Hackable cars: Functionality at the cost of safety

News by Max Metzger

Tony Dyhouse of the Trustworthy Software Initiative sat down with SC Magazine to discuss car hacking and the automotive industry's blind-spot towards it.

Car automation has filled tech-headlines in the last couple of years and set the technologically inclined watering at the mouth. What might have seen less publicity is the looming danger of being able to hack and hijack that technology. However exciting the prospect of a self-driving car might be, it's equally as scary to think that it might not be so self-driving as the passenger might have once believed.

Even now, forms of car hacking are in relatively wide-use. London's Metropolitan police has reported that 6,000 vehicles in the capital were stolen with small devices that hack the locks and ignitions of keyless cars and car-hacking manuals are readily available. This danger hasn't gone on so much unrecognised as it has been overlooked.

Tony Dyhouse is a cyber-sec veteran of the Trustworthy Software Initiative, an initiative which wants to help bring about a sea-change in the way we look at software. He sat down with SC magazine UK, to discuss the potentially looming, but all too often quiet problems on the horizon of vehicle hacking.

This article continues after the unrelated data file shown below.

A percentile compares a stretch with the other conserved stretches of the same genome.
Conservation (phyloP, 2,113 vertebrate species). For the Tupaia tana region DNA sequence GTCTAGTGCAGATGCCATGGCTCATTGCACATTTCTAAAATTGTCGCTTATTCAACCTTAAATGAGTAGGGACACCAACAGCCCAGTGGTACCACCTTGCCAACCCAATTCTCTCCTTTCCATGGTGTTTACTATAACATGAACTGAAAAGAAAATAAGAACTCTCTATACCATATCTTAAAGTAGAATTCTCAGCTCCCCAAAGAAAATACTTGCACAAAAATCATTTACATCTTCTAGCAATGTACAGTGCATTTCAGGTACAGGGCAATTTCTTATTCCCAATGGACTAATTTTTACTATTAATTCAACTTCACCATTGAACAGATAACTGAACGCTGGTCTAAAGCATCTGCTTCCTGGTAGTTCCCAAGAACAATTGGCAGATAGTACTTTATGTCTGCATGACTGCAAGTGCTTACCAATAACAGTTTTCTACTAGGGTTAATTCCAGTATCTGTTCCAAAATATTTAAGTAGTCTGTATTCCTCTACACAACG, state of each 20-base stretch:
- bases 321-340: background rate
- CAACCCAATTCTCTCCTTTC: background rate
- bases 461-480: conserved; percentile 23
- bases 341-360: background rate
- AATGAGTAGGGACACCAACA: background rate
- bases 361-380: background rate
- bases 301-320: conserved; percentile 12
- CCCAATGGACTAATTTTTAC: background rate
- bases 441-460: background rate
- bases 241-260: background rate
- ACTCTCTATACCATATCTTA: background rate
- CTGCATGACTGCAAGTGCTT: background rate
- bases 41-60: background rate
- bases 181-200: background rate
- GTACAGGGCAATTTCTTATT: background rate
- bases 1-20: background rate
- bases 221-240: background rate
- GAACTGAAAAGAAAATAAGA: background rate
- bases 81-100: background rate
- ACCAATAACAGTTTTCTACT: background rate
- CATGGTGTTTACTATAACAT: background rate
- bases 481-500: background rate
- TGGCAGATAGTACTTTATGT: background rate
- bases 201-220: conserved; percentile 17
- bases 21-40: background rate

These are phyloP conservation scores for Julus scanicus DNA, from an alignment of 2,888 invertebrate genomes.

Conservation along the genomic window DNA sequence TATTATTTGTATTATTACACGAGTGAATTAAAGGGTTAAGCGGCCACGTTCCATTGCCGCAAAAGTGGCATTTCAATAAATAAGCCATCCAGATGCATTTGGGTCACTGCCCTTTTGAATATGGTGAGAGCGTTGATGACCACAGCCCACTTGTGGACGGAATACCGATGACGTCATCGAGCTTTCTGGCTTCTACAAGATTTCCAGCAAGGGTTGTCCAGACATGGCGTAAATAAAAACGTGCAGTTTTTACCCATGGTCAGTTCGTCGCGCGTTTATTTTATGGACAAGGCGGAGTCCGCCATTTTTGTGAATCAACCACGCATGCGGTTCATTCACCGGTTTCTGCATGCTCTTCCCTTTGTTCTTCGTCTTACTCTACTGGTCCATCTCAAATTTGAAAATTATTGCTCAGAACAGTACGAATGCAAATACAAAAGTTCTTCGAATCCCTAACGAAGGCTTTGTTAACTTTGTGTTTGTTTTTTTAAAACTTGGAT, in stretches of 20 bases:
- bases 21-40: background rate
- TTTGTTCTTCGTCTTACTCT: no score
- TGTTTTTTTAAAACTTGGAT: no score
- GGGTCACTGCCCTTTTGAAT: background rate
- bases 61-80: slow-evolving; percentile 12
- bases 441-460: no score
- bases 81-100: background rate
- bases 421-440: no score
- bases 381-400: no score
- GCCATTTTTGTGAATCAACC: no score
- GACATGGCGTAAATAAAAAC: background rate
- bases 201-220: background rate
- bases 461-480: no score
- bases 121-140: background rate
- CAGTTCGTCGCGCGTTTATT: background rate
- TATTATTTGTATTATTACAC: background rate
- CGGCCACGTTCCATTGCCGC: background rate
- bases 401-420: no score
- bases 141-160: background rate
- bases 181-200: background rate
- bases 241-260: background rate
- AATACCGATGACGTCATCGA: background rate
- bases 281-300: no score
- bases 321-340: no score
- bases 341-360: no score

Dyhouse has been around the cyber-security block a number of times, in fact he was there pretty much from it's beginning. Notably he spent a number of years with Qinetiq, one of the great giants of the cyber-security and defence industry. After several of other high profile positions in the industry, Dyhouse found himself at the Trustworthy Software Initiative, where he sits now as its knowledge transfer director, encouraging best practice in cyber-security.

The problem, thinks Dyhouse, is that companies are pushing themselves towards increasing amounts of functionality, at the cost of safety: “functionality sells now: we want more functionality and we get it but largely at the expense of testing.”

That push for functionality is largely driven through the on-board ‘infotainment' system, which connects the GPS and radio to the drive systems and engine management of the car. This problem might not even be isolated to cars: The FBI is currently investigating a man who claimed to have changed the speed and direction of an airplane from his seat via the onboard infotainment system.

The CAN bus system, found in all European cars, is particularly worrying , Dyhouse said, as it's essentially an “open network” and “the infotainment system is connected to the same network that controls the engine management, the brakes and all the safety measures on the car.” So, if somebody wants to hack that vehicle, “it's quite simple to do so.”  All this leads to a situation where the actual driving of the car can be hijacked through the radio.